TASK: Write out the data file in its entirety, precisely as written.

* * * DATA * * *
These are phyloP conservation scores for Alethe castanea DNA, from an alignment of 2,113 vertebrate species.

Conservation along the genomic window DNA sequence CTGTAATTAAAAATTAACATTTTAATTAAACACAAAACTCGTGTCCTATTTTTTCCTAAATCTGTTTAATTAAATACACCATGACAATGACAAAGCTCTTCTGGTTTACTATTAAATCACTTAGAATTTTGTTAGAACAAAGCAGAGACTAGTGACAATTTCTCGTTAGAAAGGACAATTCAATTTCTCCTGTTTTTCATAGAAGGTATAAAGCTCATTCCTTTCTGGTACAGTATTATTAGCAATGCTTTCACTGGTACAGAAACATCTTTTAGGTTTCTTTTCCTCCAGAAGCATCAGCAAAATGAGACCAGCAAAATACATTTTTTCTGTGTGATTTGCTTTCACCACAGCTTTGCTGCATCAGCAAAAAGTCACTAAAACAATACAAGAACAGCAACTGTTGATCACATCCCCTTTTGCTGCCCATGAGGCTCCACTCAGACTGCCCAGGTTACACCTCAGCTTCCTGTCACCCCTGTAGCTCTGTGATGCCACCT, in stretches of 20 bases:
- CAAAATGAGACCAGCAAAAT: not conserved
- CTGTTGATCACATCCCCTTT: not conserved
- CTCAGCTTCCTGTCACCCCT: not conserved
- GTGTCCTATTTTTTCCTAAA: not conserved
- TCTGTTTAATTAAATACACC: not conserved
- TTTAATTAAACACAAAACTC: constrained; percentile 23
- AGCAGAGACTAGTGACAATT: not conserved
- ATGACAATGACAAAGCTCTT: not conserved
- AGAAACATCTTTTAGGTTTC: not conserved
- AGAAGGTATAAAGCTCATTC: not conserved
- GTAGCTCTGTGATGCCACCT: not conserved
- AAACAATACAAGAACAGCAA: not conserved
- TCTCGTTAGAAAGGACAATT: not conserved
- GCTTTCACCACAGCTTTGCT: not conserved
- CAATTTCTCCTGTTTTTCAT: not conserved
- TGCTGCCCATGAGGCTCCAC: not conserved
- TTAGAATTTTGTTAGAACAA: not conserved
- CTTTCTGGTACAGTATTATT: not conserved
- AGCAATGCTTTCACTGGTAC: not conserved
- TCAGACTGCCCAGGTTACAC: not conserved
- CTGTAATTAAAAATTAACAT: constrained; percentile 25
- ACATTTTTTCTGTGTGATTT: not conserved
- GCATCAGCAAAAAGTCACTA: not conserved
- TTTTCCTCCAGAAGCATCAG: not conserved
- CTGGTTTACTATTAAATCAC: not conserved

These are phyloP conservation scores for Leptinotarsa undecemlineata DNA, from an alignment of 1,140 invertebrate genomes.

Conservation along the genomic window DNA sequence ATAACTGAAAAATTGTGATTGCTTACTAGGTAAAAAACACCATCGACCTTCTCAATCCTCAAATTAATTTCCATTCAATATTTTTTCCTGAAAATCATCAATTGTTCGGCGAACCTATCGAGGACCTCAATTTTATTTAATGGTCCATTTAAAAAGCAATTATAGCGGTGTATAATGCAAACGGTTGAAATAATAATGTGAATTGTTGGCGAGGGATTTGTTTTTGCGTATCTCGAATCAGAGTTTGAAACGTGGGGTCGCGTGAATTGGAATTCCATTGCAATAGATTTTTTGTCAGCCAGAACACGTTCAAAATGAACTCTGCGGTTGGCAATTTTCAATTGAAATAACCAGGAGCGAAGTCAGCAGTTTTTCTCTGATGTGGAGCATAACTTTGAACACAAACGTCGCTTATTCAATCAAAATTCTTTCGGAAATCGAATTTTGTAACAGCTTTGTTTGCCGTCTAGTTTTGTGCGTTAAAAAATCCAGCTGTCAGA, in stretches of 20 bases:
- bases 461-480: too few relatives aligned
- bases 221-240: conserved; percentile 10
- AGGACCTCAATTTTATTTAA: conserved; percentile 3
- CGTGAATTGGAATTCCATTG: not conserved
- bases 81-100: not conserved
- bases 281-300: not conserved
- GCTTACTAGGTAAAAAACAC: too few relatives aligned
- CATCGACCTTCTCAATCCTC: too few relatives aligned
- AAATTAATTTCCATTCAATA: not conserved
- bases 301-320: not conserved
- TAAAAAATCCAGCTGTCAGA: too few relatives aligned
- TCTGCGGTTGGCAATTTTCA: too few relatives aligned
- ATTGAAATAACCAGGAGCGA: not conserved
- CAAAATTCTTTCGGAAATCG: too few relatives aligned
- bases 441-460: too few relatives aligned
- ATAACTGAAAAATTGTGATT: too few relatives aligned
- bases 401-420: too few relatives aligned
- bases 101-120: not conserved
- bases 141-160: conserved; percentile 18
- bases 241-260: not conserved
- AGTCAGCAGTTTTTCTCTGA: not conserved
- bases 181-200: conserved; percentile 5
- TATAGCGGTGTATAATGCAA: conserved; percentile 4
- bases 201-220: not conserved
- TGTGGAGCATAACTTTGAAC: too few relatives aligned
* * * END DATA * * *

These are phyloP conservation scores for Alethe castanea DNA, from an alignment of 2,113 vertebrate species.

Conservation along the genomic window DNA sequence CTGTAATTAAAAATTAACATTTTAATTAAACACAAAACTCGTGTCCTATTTTTTCCTAAATCTGTTTAATTAAATACACCATGACAATGACAAAGCTCTTCTGGTTTACTATTAAATCACTTAGAATTTTGTTAGAACAAAGCAGAGACTAGTGACAATTTCTCGTTAGAAAGGACAATTCAATTTCTCCTGTTTTTCATAGAAGGTATAAAGCTCATTCCTTTCTGGTACAGTATTATTAGCAATGCTTTCACTGGTACAGAAACATCTTTTAGGTTTCTTTTCCTCCAGAAGCATCAGCAAAATGAGACCAGCAAAATACATTTTTTCTGTGTGATTTGCTTTCACCACAGCTTTGCTGCATCAGCAAAAAGTCACTAAAACAATACAAGAACAGCAACTGTTGATCACATCCCCTTTTGCTGCCCATGAGGCTCCACTCAGACTGCCCAGGTTACACCTCAGCTTCCTGTCACCCCTGTAGCTCTGTGATGCCACCT, in stretches of 20 bases:
- CAAAATGAGACCAGCAAAAT: not conserved
- CTGTTGATCACATCCCCTTT: not conserved
- CTCAGCTTCCTGTCACCCCT: not conserved
- GTGTCCTATTTTTTCCTAAA: not conserved
- TCTGTTTAATTAAATACACC: not conserved
- TTTAATTAAACACAAAACTC: constrained; percentile 23
- AGCAGAGACTAGTGACAATT: not conserved
- ATGACAATGACAAAGCTCTT: not conserved
- AGAAACATCTTTTAGGTTTC: not conserved
- AGAAGGTATAAAGCTCATTC: not conserved
- GTAGCTCTGTGATGCCACCT: not conserved
- AAACAATACAAGAACAGCAA: not conserved
- TCTCGTTAGAAAGGACAATT: not conserved
- GCTTTCACCACAGCTTTGCT: not conserved
- CAATTTCTCCTGTTTTTCAT: not conserved
- TGCTGCCCATGAGGCTCCAC: not conserved
- TTAGAATTTTGTTAGAACAA: not conserved
- CTTTCTGGTACAGTATTATT: not conserved
- AGCAATGCTTTCACTGGTAC: not conserved
- TCAGACTGCCCAGGTTACAC: not conserved
- CTGTAATTAAAAATTAACAT: constrained; percentile 25
- ACATTTTTTCTGTGTGATTT: not conserved
- GCATCAGCAAAAAGTCACTA: not conserved
- TTTTCCTCCAGAAGCATCAG: not conserved
- CTGGTTTACTATTAAATCAC: not conserved

These are phyloP conservation scores for Leptinotarsa undecemlineata DNA, from an alignment of 1,140 invertebrate genomes.

Conservation along the genomic window DNA sequence ATAACTGAAAAATTGTGATTGCTTACTAGGTAAAAAACACCATCGACCTTCTCAATCCTCAAATTAATTTCCATTCAATATTTTTTCCTGAAAATCATCAATTGTTCGGCGAACCTATCGAGGACCTCAATTTTATTTAATGGTCCATTTAAAAAGCAATTATAGCGGTGTATAATGCAAACGGTTGAAATAATAATGTGAATTGTTGGCGAGGGATTTGTTTTTGCGTATCTCGAATCAGAGTTTGAAACGTGGGGTCGCGTGAATTGGAATTCCATTGCAATAGATTTTTTGTCAGCCAGAACACGTTCAAAATGAACTCTGCGGTTGGCAATTTTCAATTGAAATAACCAGGAGCGAAGTCAGCAGTTTTTCTCTGATGTGGAGCATAACTTTGAACACAAACGTCGCTTATTCAATCAAAATTCTTTCGGAAATCGAATTTTGTAACAGCTTTGTTTGCCGTCTAGTTTTGTGCGTTAAAAAATCCAGCTGTCAGA, in stretches of 20 bases:
- bases 461-480: too few relatives aligned
- bases 221-240: conserved; percentile 10
- AGGACCTCAATTTTATTTAA: conserved; percentile 3
- CGTGAATTGGAATTCCATTG: not conserved
- bases 81-100: not conserved
- bases 281-300: not conserved
- GCTTACTAGGTAAAAAACAC: too few relatives aligned
- CATCGACCTTCTCAATCCTC: too few relatives aligned
- AAATTAATTTCCATTCAATA: not conserved
- bases 301-320: not conserved
- TAAAAAATCCAGCTGTCAGA: too few relatives aligned
- TCTGCGGTTGGCAATTTTCA: too few relatives aligned
- ATTGAAATAACCAGGAGCGA: not conserved
- CAAAATTCTTTCGGAAATCG: too few relatives aligned
- bases 441-460: too few relatives aligned
- ATAACTGAAAAATTGTGATT: too few relatives aligned
- bases 401-420: too few relatives aligned
- bases 101-120: not conserved
- bases 141-160: conserved; percentile 18
- bases 241-260: not conserved
- AGTCAGCAGTTTTTCTCTGA: not conserved
- bases 181-200: conserved; percentile 5
- TATAGCGGTGTATAATGCAA: conserved; percentile 4
- bases 201-220: not conserved
- TGTGGAGCATAACTTTGAAC: too few relatives aligned